Telomeric Dysfunction

Telomeres are the DNA-protein structures at the ends of linear chromosomes that enable cells to distinguish a chromosome end from a double-strand break (DSB) in the genome. DNA DSBs are potentially catastrophic lesions. If not repaired, DSBs can lead to extensive DNA degradation. Unchecked chromosomal degradation inevitably results in loss of genetic information and cell death. Even if repaired, DSBs can lead to loss of heterozygosity (if repaired by homologous recombination) or chromosomal deletions, rearrangements, or translocations (if repaired by nonhomologous end joining). Thus, without the distinctive telomeric structure, chromosome ends are at risk for degradation, recombination, or random fusion by cellular DNA repair systems. Telomeric fusions are particularly dangerous because they frequently lead to chromosomal instability (30-34).

Owing to the biochemistry of DNA replication and the absence or insufficient activity of telomerase, mammalian telomeres shorten by 50-200 bp with each S phase of the cell cycle (14). Telomerase is the reverse transcriptase that can add telomeric sequences to DNA ends de novo (31,35). Robust expression of telomerase is generally restricted to the germ line and early embryonic cells, particularly in humans (36-38). Human somatic cells senesce when the average telomere length (or, more accurately, the average terminal restriction fragment length) reaches 4-7 kb (reduced from 15-20 kb in the germ line) (39). Ectopic expression of telomerase prevents telomeric shortening and replicative senescence in several types of human cells (e.g., fibroblasts, retinal epithelial cells, and endothelial cells) (18,40,41). However, telomerase does not prevent human fibrob-lasts from undergoing a senescence response to oncogenic RAS (42), nor does it prevent certain telomerase-positive tumor cells from undergoing a senescence response to DNA-damaging agents (43). Moreover, cells from laboratory mice have substantially longer telomeres than human cells, yet senesce after many fewer divisions, with much longer telomeres, and often despite expression of (endogenous) telomerase. It has been suggested that mouse cells senesce in culture because they acquire telomere-independent damage inflicted by the culture conditions (44-45), possibly the high oxygen in which most mammalian cells are cultured (46). Whatever the case, telomerase can prevent telomere-dependent (replicative) senescence but not telomere-independent (cellular) senescence.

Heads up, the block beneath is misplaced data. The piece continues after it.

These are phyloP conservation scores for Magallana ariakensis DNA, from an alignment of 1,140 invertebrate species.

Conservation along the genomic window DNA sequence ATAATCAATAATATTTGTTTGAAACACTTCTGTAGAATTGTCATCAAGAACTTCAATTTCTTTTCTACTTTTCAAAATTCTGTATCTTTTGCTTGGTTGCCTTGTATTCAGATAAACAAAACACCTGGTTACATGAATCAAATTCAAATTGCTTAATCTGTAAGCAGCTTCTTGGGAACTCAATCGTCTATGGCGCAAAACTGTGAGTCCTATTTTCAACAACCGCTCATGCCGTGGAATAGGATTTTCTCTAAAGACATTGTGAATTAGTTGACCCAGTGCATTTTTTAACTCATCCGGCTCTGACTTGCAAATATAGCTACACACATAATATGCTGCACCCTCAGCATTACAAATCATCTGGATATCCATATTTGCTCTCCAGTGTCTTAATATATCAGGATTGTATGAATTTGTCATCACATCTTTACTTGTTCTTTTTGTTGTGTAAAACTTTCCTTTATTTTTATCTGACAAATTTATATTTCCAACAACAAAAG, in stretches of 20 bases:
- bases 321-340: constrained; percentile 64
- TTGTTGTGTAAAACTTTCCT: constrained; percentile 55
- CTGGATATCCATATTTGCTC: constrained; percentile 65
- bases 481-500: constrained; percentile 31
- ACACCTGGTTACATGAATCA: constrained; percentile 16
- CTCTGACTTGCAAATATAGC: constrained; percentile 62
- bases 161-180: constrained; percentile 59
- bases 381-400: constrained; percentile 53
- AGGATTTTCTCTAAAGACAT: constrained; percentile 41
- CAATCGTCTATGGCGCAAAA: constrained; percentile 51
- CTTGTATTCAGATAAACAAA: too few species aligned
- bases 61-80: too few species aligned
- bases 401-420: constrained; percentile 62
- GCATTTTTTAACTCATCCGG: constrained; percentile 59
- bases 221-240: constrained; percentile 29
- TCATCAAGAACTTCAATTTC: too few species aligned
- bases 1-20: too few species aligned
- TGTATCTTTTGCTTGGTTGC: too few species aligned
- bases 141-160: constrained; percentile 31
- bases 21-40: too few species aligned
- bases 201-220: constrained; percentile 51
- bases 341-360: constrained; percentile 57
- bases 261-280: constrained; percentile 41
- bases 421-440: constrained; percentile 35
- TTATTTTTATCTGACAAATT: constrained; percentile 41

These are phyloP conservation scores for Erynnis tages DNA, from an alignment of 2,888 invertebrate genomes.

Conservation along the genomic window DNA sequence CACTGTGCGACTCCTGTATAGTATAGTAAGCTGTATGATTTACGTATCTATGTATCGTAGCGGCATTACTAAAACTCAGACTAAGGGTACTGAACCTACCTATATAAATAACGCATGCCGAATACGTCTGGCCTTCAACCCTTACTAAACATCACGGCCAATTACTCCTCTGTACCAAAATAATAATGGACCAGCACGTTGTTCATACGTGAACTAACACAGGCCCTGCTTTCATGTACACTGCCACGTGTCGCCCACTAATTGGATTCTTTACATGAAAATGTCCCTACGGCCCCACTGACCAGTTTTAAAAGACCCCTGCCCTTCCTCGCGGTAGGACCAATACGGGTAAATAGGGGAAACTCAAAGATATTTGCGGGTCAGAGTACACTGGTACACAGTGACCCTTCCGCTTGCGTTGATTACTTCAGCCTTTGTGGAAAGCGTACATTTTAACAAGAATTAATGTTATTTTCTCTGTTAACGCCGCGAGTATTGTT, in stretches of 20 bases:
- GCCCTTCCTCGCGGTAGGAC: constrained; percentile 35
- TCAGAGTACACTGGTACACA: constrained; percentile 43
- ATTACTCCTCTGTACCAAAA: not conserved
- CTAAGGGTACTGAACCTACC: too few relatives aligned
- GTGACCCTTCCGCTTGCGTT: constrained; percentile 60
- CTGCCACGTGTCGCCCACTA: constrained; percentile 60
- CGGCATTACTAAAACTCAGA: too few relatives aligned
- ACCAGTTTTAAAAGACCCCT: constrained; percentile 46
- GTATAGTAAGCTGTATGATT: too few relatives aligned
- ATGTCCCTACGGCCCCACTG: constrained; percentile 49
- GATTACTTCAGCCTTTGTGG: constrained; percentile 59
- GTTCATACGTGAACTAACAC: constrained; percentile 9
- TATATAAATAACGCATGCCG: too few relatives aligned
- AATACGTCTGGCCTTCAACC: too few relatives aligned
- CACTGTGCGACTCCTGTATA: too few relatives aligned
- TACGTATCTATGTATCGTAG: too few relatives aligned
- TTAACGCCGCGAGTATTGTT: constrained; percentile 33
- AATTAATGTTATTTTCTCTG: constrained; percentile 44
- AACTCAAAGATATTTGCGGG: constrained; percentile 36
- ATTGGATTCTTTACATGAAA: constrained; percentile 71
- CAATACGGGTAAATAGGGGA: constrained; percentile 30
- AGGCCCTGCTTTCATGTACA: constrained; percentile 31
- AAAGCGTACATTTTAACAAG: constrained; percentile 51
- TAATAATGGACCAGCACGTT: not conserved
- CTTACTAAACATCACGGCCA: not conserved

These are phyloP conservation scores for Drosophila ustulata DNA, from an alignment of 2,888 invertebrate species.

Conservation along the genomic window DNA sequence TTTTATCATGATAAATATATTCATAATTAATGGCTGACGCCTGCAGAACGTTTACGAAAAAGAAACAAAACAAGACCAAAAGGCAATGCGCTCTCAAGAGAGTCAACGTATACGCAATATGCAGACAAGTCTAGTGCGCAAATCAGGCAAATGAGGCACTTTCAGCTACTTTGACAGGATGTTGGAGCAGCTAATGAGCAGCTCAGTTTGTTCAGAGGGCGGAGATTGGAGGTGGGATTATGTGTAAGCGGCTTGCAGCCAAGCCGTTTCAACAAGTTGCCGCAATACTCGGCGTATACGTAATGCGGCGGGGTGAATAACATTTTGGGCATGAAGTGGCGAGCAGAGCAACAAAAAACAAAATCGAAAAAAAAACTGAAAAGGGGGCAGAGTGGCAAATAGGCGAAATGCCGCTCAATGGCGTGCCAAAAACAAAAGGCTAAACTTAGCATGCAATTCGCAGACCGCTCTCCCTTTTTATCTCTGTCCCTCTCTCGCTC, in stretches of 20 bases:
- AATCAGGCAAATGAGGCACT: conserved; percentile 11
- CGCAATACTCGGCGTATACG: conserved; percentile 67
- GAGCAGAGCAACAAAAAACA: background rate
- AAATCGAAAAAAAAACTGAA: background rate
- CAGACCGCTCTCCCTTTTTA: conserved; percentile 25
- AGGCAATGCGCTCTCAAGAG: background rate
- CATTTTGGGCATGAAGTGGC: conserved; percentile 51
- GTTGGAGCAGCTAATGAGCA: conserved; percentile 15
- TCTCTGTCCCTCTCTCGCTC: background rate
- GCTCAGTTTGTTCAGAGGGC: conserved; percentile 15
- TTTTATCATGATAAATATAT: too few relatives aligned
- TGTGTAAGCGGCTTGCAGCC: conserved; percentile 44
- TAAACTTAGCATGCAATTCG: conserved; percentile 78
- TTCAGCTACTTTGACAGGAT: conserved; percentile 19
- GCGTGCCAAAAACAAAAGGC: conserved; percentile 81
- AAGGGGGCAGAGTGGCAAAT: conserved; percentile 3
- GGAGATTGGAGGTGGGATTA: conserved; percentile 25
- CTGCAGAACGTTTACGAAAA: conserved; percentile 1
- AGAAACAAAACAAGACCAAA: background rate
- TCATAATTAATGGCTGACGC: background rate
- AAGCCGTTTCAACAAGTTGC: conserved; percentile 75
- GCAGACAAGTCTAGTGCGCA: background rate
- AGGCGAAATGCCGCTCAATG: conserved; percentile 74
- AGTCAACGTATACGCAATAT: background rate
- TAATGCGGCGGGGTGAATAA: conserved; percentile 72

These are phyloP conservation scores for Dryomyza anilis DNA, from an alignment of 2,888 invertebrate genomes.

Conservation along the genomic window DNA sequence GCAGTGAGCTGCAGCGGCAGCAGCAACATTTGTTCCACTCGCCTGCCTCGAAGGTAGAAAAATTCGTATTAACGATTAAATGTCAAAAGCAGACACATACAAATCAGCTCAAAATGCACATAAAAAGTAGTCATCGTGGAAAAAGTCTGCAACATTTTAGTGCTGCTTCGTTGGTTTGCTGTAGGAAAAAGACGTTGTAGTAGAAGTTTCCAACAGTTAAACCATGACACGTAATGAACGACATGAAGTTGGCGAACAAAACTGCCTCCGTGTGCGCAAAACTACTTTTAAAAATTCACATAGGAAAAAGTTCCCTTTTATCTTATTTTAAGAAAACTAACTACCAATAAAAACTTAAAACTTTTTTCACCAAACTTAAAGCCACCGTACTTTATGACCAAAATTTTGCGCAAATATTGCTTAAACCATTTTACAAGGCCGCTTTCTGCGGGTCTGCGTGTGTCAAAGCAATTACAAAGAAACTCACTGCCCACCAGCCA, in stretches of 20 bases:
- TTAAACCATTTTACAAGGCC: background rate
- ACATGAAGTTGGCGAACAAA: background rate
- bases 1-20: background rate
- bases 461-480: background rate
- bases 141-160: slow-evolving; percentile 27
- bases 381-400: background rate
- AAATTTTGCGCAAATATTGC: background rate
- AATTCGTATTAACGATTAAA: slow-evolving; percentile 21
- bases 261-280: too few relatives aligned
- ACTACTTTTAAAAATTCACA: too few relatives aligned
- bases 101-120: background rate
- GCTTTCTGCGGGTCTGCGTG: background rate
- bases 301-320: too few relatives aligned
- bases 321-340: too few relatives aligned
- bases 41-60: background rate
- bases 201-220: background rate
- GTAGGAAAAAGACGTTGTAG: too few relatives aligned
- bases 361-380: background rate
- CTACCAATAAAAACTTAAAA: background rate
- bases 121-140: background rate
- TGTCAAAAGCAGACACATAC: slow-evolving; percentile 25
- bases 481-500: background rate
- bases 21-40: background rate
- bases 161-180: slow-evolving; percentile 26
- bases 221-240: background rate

Recent findings suggest that cellular senescence is triggered by loss of the telomeric structure rather than telomeric shortening per se (34,47). Telomeric structure, and hence telomeric function, can be disrupted when the telomeres become critically short or experience damage from endogenous or exogenous sources. The telomeric structure also can be lost when there are changes in the expression, regulation, or structure of certain telomere-associated proteins. Mammalian telomeres are now known to end in a large loop, termed the telomeric t loop, the precise structure of which is not yet known (48). Telomeric t loop formation is critically dependent on the telomere binding protein TRF2 (48) and is likely facilitated by other telomere-associated proteins, such as TRF1 and TIN2 (48,49). Disruption of TRF2 function (by expressing a dominant negative TRF2 mutant) causes immortal human tumor cells to die and normal human cells to undergo senescence (50). Interestingly, normal human cells can proliferate with subsenescent telomere lengths, providing telomerase is ectopically expressed (51). Many telomerase-positive tumor cells also proliferate indefinitely with very short telomeres. These findings suggest that telomerase may act preferentially on the shortest telomeres. The mechanisms by which dysfunctional telomeres signal cells to undergo cellular senescence or cell death are poorly understood.

0 0

Post a comment